- PJH PRINCIPLES
- The Employer values its reputation for ethical behaviour. The Employer aims to ensure compliance with all anti-bribery laws and regulations. Bribery is giving someone a financial or other advantage to induce them to perform their functions or activities improperly, or to reward them for having already done so.
- An employer will also be liable for failing to implement adequate procedures to prevent bribery by officers, employees, business partners and agents. It is therefore important that all persons (employees, officers, business parties and agents) familiarise themselves with and adhere to this policy.
- It is The Employer’s policy to conduct business in an honest way, and without the use of corrupt practices or acts of bribery to obtain an unfair advantage. The Employer will apply a ‘zero tolerance’ approach to any acts of bribery or corruption by any employees, officers, business partners or agents.
- Our anti-bribery principles are:
- The offer, gift, solicitation, or acceptance of bribes (whether cash or any other inducement) to any person or company, wherever they are situated, by any employee, agent or other person or body acting on behalf of The Employer, in order to gain any commercial, contractual or other advantage is strictly prohibited;
- No company officer, employee, business partner, or agent may offer payments (or anything else of value) to other parties to make those parties act in a manner that will assist The Employer in obtaining or retaining business;
- No company officer, employee, business partner, or agent may request, agree to receive, or accept payments (or anything else of value) except in accordance with this policy;
- The Employer operates a zero-tolerance approach to corruption by any officers, employees, business partners or agents working on its behalf; and
- The Employer requires any officers, employees, business partners or agents to report any suspicious activity that may violate this policy.
- Any employee found to have violated this policy and procedures will be subject to disciplinary action, which may include summary dismissal. Any failure to report known or suspected violations may also lead to disciplinary action.
- GIFTS, ENTERTAINMENT, AND HOSPITALITY
- Gifts, entertainment, and hospitality include the receipt or offer of gifts, meals or tokens of appreciation and gratitude, or invitations to events, functions, or other social gatherings, in connection with matters related to The Employer’s business.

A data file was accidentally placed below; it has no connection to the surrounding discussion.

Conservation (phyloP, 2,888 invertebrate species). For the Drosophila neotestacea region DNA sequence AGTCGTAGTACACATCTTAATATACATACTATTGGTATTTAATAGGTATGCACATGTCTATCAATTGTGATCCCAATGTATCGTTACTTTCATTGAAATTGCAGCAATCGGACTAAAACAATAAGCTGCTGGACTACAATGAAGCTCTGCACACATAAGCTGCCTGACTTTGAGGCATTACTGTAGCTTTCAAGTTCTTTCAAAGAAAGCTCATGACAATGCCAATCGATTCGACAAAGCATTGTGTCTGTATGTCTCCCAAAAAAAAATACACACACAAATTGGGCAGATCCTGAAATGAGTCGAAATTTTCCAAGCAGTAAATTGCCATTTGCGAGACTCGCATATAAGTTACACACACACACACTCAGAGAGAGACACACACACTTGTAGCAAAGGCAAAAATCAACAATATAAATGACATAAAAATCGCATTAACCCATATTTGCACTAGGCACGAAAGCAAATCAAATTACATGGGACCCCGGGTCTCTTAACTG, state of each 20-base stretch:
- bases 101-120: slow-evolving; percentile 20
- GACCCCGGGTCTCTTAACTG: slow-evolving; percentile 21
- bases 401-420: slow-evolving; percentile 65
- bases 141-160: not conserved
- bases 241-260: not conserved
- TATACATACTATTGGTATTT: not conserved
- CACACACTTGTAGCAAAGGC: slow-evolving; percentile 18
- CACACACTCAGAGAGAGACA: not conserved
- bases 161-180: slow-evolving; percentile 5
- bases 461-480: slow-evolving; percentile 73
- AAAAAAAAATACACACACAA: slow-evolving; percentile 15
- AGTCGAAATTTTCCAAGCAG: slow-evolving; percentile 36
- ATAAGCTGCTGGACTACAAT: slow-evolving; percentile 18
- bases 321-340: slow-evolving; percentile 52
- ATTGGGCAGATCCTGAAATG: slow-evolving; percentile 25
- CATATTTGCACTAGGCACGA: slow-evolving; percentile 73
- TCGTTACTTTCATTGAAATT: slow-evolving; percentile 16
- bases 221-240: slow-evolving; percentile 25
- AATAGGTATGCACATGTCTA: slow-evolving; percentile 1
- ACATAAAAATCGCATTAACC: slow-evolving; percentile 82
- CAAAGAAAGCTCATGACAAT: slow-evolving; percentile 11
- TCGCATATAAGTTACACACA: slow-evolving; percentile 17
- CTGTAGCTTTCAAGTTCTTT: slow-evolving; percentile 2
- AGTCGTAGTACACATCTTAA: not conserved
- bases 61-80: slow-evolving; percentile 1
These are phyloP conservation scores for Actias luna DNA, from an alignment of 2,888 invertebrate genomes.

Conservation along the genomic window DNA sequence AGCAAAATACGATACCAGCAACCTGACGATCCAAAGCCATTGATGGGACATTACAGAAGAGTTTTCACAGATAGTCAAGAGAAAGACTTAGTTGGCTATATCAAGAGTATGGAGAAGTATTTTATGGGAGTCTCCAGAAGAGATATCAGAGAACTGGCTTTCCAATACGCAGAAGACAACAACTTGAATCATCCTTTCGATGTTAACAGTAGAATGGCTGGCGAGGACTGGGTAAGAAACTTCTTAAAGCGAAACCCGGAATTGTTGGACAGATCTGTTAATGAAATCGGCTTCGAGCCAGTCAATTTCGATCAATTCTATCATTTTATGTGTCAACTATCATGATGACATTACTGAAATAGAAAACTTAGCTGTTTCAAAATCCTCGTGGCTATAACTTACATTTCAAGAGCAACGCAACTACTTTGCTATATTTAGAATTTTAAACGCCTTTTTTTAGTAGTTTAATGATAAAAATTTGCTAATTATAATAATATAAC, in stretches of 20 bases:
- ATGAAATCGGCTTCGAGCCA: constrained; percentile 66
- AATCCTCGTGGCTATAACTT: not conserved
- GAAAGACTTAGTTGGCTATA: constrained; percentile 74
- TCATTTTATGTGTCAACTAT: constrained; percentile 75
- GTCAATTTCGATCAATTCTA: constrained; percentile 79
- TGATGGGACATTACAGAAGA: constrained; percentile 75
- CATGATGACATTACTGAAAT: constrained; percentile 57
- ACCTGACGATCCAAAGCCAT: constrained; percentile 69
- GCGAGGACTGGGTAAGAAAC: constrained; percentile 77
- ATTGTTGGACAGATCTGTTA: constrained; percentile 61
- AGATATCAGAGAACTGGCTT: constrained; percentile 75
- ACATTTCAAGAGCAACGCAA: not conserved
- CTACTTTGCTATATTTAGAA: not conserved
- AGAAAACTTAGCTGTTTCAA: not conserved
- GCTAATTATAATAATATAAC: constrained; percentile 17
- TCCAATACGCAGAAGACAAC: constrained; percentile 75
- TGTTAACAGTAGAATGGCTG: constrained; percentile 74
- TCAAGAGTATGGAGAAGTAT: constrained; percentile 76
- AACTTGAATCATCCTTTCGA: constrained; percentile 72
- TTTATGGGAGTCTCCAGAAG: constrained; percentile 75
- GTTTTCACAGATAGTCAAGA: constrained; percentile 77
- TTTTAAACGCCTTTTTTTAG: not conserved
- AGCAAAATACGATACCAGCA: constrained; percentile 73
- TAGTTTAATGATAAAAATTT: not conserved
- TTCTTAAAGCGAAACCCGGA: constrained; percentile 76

- Gifts, entertainment, and hospitality can amount to bribery if they are of a nature or scale which shows they were given with the intention of inducing improper conduct from the recipient. Gifts and hospitality are allowed if provided simply to improve a relationship and/or network provided they are reasonable and proportionate.
- In order to provide clear guidance The Employer has adopted the following non exhaustive framework for the treatment of gifts and entertainment, whether given to other parties or received:
- Business gifts that can be accepted can only be of insignificant/nominal value (such as a bottle of wine, flowers, chocolates, or branded merchandise). Any other gifts of more significant value should be discussed with your Line Manager and then refused or returned;
- Offering or accepting a gift in the form of cash, or cash equivalent vouchers, is strictly prohibited;
- ‘Quid pro quo’ arrangements (something offered for something in return) are strictly prohibited;
- All gifts and hospitality involving travel and overnight accommodation requires prior approval from Line Managers;
- Gifts or hospitality which could influence or appear to influence decisions made on behalf of The Employer should be refused;
- The acceptance and offer of casual entertainment such as business lunch/dinners, is acceptable within reasonable bounds, as long as it is a normal and appropriate extension of business courtesy;
- Employees must ensure that offering or accepting a gift or hospitality does not create or appear to create a conflict of interest for those involved;
- Employees should not offer unjustified advantages to others, directly or indirectly, in connection with business dealings either in monetary form or as some other advantage;
- Employees should avoid making gifts that could create an appearance of impropriety. No gifts should be given to public officials or other civil servants.
- Customer and supplier hospitality should not be offered as an incentive for the recipient to make a favourable decision.
- No donations should be made to any person, firm, or company on behalf of The Employer without the prior written authorisation of your line manager. Donations to political parties and charities which are directly linked to business and/or gaining a business advantage are strictly prohibited.
- This is guidance only and each case should be considered on an individual basis. Employees should exercise prudence at all times and The Employer recognises that decisions as to what is acceptable may not always be easy. In the event of any doubt, always consult your line manager for guidance.
- GIFTS AND ENTREUPANEUR REGISTER
- The Employer values transparency and will maintain a gifts, entertainment, and hospitality register. Any form of gift which exceeds a nominal value, and entertainment or corporate events of any value, must be appropriately recorded in the register.
- In the event that an impermissible gift, entertainment, or hospitality has been given or accepted, this transaction must still be recorded in the register.
- COMPLAINT’S PROCEDURE
- The prevention, detection and reporting of bribery is the responsibility of all employees. If you feel that any action taken by The Employer or any individual has contravened this policy you should, in the first instance, contact your line manager to discuss, or if the suspected contravention is by your line manager, their line manager.